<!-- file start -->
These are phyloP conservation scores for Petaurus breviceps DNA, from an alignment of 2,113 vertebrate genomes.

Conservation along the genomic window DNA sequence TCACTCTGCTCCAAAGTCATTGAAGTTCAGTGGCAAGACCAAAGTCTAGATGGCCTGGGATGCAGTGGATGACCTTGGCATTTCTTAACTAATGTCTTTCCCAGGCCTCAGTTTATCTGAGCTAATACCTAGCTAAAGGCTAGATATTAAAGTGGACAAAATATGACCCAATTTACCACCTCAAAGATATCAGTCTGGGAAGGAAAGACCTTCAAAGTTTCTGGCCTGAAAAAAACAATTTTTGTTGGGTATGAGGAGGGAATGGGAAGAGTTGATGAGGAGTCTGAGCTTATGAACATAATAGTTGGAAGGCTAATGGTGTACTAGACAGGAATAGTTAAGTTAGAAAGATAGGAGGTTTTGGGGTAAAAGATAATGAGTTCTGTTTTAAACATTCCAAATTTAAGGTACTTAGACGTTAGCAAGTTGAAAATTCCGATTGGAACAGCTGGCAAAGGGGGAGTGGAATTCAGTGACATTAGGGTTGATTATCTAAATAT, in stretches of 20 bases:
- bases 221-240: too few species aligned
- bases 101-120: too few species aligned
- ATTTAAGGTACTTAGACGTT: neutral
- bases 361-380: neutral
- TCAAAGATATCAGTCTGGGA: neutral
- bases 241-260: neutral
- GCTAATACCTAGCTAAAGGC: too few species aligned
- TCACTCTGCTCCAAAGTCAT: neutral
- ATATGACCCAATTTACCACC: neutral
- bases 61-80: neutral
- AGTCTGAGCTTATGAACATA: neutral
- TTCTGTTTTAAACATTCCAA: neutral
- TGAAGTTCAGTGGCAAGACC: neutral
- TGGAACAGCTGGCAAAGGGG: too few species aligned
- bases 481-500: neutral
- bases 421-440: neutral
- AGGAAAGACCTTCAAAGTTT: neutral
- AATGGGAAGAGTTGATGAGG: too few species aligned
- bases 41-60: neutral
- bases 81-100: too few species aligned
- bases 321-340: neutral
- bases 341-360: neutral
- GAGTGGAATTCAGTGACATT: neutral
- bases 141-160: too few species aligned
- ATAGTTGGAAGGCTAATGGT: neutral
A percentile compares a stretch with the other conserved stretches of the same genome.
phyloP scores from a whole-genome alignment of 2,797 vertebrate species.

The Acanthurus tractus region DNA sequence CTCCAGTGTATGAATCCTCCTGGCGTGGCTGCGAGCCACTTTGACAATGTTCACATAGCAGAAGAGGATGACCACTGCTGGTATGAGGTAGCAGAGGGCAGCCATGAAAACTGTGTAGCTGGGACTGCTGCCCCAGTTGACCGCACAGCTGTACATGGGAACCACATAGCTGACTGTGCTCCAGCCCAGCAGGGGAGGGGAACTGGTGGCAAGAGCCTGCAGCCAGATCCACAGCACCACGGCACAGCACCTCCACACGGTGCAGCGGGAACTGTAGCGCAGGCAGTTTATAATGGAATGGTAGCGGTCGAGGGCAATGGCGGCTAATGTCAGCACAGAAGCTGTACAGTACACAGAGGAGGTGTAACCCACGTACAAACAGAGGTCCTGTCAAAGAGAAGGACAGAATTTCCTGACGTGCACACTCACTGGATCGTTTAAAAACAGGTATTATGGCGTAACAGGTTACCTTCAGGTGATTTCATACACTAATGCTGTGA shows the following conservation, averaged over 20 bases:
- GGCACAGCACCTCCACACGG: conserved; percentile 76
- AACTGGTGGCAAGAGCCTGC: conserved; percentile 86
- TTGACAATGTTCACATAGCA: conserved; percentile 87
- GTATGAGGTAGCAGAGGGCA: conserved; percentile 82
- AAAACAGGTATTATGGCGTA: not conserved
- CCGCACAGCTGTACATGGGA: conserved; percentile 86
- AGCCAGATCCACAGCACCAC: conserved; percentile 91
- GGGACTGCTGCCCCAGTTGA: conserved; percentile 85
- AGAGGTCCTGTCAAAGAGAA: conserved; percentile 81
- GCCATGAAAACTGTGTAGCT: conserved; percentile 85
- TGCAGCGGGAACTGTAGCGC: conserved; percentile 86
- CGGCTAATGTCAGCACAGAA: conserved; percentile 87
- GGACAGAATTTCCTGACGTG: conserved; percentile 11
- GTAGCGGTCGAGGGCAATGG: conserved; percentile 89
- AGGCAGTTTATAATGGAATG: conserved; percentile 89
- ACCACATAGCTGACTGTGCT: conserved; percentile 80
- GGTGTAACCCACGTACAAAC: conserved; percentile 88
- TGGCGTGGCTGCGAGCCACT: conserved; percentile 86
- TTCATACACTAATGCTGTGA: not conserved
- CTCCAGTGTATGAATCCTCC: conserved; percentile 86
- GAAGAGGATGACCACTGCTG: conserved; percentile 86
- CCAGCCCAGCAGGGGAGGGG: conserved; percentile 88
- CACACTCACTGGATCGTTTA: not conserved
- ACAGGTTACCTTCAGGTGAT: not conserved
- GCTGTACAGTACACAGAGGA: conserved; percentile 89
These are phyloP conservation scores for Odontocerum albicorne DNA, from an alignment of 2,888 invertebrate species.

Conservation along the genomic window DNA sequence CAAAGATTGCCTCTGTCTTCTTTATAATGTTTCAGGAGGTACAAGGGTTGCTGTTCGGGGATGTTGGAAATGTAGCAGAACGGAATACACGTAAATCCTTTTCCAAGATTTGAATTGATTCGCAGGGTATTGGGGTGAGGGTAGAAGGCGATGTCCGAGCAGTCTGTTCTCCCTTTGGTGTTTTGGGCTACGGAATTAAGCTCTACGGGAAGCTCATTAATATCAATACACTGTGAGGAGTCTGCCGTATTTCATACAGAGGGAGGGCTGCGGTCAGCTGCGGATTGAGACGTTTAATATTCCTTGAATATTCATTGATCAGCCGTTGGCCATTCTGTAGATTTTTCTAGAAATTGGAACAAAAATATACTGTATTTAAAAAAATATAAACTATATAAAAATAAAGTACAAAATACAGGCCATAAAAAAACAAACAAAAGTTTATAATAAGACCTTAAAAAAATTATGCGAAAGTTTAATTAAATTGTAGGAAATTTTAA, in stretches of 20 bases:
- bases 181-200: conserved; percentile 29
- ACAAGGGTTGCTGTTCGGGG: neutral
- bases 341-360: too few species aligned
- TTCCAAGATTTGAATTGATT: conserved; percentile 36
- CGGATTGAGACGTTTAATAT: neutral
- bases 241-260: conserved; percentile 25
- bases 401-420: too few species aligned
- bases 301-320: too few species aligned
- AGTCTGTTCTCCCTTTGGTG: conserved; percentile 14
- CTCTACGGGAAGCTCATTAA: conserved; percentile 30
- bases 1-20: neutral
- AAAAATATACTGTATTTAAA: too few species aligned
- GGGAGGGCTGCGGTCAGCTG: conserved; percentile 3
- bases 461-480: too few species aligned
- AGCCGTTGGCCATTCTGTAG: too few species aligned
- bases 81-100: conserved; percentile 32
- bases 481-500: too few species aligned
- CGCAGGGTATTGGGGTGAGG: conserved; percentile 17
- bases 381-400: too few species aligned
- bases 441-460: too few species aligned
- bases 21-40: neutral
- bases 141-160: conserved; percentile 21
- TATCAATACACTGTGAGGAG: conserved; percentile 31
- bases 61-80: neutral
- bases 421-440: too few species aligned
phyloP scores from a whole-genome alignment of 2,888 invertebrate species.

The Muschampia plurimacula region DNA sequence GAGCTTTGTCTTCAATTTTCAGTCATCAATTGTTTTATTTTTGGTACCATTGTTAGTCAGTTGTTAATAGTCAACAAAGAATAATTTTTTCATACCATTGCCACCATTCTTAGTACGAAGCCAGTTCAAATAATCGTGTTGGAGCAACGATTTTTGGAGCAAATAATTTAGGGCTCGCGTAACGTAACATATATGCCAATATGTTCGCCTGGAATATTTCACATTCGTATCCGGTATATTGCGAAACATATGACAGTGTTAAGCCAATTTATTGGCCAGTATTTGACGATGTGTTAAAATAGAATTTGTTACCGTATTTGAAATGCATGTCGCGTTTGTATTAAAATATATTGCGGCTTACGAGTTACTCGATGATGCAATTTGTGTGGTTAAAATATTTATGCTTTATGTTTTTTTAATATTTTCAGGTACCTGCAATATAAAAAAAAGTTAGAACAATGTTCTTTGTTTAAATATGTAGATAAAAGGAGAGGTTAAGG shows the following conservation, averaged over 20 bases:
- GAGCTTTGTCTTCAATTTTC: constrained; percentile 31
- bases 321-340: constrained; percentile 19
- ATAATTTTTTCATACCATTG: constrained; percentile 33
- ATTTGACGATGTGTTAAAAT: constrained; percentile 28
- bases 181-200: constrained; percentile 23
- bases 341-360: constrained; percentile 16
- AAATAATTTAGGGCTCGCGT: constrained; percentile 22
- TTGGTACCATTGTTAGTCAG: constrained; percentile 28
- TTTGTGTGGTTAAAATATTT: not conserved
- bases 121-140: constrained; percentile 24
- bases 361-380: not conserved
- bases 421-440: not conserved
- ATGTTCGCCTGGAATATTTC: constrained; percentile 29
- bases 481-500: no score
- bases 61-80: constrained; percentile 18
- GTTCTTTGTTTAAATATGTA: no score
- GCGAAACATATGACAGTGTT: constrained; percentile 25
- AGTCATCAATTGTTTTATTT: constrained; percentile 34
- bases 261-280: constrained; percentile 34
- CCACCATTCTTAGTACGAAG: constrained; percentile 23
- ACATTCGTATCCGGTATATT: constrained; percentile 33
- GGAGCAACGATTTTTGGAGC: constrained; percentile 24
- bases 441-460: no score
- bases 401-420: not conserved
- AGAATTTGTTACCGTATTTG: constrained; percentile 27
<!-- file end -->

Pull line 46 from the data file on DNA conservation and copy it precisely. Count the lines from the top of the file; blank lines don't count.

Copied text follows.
- ACCACATAGCTGACTGTGCT: conserved; percentile 80